A recent incident involving an Air Canada Boeing 767-300 flying from Honolulu to Calgary brought to light how ETOPS procedures work. The plane, a twin engine widebody jet, was out in the middle of the Pacific Ocean, the pilots had to shut down one of the engines due to oil pressure issues. The flight was diverted to Vancouver, 900 miles away, on one engine…..sound scary? Not really. It’s part of ETOPS procedures.
All twin engine aircraft that fly up to 3 hours away from a suitable diversionary airport are ETOPS certified. 4 engine aircraft do not need ETOPS certification, because in theory they can fly on 2 or 3 engines. That is why certain routes will only be serviced by 4 engine aircraft. Flying over water has no bearing on ETOPS rating, just distance to nearest suitable airport. So if you are flying on a 4 engine plane, chances are you are far out there…..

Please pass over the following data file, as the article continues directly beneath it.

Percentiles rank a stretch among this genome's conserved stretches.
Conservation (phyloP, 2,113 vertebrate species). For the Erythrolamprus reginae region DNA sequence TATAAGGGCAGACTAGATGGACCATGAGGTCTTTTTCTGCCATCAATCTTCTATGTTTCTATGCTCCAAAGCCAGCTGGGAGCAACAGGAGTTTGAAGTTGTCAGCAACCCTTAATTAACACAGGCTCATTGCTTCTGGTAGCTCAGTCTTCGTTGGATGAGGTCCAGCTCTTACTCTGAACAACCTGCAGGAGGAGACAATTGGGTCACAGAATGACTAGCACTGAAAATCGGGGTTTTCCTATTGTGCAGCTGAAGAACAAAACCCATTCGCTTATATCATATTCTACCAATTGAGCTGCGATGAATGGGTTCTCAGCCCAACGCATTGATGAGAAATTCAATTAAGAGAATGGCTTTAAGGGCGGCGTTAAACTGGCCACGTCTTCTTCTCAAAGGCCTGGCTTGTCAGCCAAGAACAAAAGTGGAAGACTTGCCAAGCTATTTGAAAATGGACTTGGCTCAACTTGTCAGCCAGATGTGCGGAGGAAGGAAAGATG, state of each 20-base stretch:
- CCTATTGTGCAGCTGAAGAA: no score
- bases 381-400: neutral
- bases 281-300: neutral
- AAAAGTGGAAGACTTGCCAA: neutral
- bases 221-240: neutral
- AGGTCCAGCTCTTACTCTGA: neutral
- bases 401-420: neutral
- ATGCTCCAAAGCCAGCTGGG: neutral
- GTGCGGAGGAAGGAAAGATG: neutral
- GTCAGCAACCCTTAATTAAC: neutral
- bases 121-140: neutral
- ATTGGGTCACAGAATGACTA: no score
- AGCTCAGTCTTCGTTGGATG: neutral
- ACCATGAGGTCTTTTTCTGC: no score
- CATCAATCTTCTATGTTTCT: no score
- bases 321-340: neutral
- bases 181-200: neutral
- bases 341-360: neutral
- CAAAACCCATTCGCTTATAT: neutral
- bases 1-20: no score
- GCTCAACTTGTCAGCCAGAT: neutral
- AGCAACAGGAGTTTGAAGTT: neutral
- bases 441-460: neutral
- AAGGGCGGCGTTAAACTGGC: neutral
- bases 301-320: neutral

Aviation Quote of Note:
Innocent Lady, “Young man are you flying on this plane”?
George Carlin, “F#*k you lady, I’m flying in this plane”!